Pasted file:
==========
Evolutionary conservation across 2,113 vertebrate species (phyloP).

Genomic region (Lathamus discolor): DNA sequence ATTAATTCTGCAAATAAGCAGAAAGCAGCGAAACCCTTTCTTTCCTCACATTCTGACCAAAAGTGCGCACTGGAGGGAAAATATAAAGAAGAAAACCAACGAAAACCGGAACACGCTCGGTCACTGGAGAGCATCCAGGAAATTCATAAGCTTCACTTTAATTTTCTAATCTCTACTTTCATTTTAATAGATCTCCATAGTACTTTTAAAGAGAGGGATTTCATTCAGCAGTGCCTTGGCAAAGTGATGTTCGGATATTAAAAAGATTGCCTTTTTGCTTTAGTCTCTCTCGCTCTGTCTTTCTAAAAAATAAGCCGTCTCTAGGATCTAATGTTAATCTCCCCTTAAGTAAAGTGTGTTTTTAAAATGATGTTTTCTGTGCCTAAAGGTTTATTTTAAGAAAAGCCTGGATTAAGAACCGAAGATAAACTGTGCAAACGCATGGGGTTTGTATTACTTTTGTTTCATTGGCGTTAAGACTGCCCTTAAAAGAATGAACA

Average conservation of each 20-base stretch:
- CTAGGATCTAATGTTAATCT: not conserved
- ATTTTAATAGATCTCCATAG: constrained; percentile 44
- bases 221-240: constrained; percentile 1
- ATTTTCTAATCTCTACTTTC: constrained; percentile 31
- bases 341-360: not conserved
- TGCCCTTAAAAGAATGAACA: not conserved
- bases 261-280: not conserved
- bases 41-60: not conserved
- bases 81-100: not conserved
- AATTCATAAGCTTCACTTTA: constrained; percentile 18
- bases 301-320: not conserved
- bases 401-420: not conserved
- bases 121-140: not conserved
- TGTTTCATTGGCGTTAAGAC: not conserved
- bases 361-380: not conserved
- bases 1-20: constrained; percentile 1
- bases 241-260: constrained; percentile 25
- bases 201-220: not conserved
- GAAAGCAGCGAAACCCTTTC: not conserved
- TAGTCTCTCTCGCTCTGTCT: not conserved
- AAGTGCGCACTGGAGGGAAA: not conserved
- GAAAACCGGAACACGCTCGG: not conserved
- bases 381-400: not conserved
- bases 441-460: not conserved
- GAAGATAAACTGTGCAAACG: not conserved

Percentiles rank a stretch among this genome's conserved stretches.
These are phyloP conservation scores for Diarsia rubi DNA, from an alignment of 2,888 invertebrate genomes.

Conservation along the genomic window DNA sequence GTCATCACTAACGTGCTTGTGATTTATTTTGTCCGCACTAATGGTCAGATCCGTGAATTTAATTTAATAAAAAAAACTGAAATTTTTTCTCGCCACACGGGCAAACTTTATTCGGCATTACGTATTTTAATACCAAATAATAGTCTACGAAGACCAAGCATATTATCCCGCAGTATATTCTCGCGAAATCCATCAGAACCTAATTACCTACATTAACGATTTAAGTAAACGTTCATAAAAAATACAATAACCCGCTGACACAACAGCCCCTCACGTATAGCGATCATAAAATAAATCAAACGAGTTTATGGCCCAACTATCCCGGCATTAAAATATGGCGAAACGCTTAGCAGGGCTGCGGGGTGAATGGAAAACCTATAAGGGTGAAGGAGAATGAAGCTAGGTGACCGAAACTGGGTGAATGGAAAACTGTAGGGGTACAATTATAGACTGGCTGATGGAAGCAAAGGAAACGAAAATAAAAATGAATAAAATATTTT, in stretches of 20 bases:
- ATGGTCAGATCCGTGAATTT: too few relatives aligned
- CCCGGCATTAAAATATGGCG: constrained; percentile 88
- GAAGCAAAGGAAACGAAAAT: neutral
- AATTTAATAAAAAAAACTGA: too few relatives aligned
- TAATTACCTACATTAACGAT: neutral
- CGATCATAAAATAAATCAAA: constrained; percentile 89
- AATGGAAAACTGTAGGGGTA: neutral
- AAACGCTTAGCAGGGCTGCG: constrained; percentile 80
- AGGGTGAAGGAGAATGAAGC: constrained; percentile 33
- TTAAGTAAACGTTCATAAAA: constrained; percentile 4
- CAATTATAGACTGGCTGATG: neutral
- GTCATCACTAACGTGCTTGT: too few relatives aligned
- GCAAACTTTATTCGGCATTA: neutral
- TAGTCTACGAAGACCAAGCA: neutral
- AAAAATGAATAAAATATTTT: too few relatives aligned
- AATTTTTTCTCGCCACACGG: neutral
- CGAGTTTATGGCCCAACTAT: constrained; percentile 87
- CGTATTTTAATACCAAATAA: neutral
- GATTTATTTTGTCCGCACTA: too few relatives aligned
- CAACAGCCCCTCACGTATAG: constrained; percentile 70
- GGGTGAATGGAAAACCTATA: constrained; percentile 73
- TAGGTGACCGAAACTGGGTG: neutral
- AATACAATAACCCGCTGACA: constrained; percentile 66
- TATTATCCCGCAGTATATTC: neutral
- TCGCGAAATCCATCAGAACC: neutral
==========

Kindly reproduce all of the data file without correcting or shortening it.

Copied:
Evolutionary conservation across 2,113 vertebrate species (phyloP).

Genomic region (Lathamus discolor): DNA sequence ATTAATTCTGCAAATAAGCAGAAAGCAGCGAAACCCTTTCTTTCCTCACATTCTGACCAAAAGTGCGCACTGGAGGGAAAATATAAAGAAGAAAACCAACGAAAACCGGAACACGCTCGGTCACTGGAGAGCATCCAGGAAATTCATAAGCTTCACTTTAATTTTCTAATCTCTACTTTCATTTTAATAGATCTCCATAGTACTTTTAAAGAGAGGGATTTCATTCAGCAGTGCCTTGGCAAAGTGATGTTCGGATATTAAAAAGATTGCCTTTTTGCTTTAGTCTCTCTCGCTCTGTCTTTCTAAAAAATAAGCCGTCTCTAGGATCTAATGTTAATCTCCCCTTAAGTAAAGTGTGTTTTTAAAATGATGTTTTCTGTGCCTAAAGGTTTATTTTAAGAAAAGCCTGGATTAAGAACCGAAGATAAACTGTGCAAACGCATGGGGTTTGTATTACTTTTGTTTCATTGGCGTTAAGACTGCCCTTAAAAGAATGAACA

Average conservation of each 20-base stretch:
- CTAGGATCTAATGTTAATCT: not conserved
- ATTTTAATAGATCTCCATAG: constrained; percentile 44
- bases 221-240: constrained; percentile 1
- ATTTTCTAATCTCTACTTTC: constrained; percentile 31
- bases 341-360: not conserved
- TGCCCTTAAAAGAATGAACA: not conserved
- bases 261-280: not conserved
- bases 41-60: not conserved
- bases 81-100: not conserved
- AATTCATAAGCTTCACTTTA: constrained; percentile 18
- bases 301-320: not conserved
- bases 401-420: not conserved
- bases 121-140: not conserved
- TGTTTCATTGGCGTTAAGAC: not conserved
- bases 361-380: not conserved
- bases 1-20: constrained; percentile 1
- bases 241-260: constrained; percentile 25
- bases 201-220: not conserved
- GAAAGCAGCGAAACCCTTTC: not conserved
- TAGTCTCTCTCGCTCTGTCT: not conserved
- AAGTGCGCACTGGAGGGAAA: not conserved
- GAAAACCGGAACACGCTCGG: not conserved
- bases 381-400: not conserved
- bases 441-460: not conserved
- GAAGATAAACTGTGCAAACG: not conserved

Percentiles rank a stretch among this genome's conserved stretches.
These are phyloP conservation scores for Diarsia rubi DNA, from an alignment of 2,888 invertebrate genomes.

Conservation along the genomic window DNA sequence GTCATCACTAACGTGCTTGTGATTTATTTTGTCCGCACTAATGGTCAGATCCGTGAATTTAATTTAATAAAAAAAACTGAAATTTTTTCTCGCCACACGGGCAAACTTTATTCGGCATTACGTATTTTAATACCAAATAATAGTCTACGAAGACCAAGCATATTATCCCGCAGTATATTCTCGCGAAATCCATCAGAACCTAATTACCTACATTAACGATTTAAGTAAACGTTCATAAAAAATACAATAACCCGCTGACACAACAGCCCCTCACGTATAGCGATCATAAAATAAATCAAACGAGTTTATGGCCCAACTATCCCGGCATTAAAATATGGCGAAACGCTTAGCAGGGCTGCGGGGTGAATGGAAAACCTATAAGGGTGAAGGAGAATGAAGCTAGGTGACCGAAACTGGGTGAATGGAAAACTGTAGGGGTACAATTATAGACTGGCTGATGGAAGCAAAGGAAACGAAAATAAAAATGAATAAAATATTTT, in stretches of 20 bases:
- ATGGTCAGATCCGTGAATTT: too few relatives aligned
- CCCGGCATTAAAATATGGCG: constrained; percentile 88
- GAAGCAAAGGAAACGAAAAT: neutral
- AATTTAATAAAAAAAACTGA: too few relatives aligned
- TAATTACCTACATTAACGAT: neutral
- CGATCATAAAATAAATCAAA: constrained; percentile 89
- AATGGAAAACTGTAGGGGTA: neutral
- AAACGCTTAGCAGGGCTGCG: constrained; percentile 80
- AGGGTGAAGGAGAATGAAGC: constrained; percentile 33
- TTAAGTAAACGTTCATAAAA: constrained; percentile 4
- CAATTATAGACTGGCTGATG: neutral
- GTCATCACTAACGTGCTTGT: too few relatives aligned
- GCAAACTTTATTCGGCATTA: neutral
- TAGTCTACGAAGACCAAGCA: neutral
- AAAAATGAATAAAATATTTT: too few relatives aligned
- AATTTTTTCTCGCCACACGG: neutral
- CGAGTTTATGGCCCAACTAT: constrained; percentile 87
- CGTATTTTAATACCAAATAA: neutral
- GATTTATTTTGTCCGCACTA: too few relatives aligned
- CAACAGCCCCTCACGTATAG: constrained; percentile 70
- GGGTGAATGGAAAACCTATA: constrained; percentile 73
- TAGGTGACCGAAACTGGGTG: neutral
- AATACAATAACCCGCTGACA: constrained; percentile 66
- TATTATCCCGCAGTATATTC: neutral
- TCGCGAAATCCATCAGAACC: neutral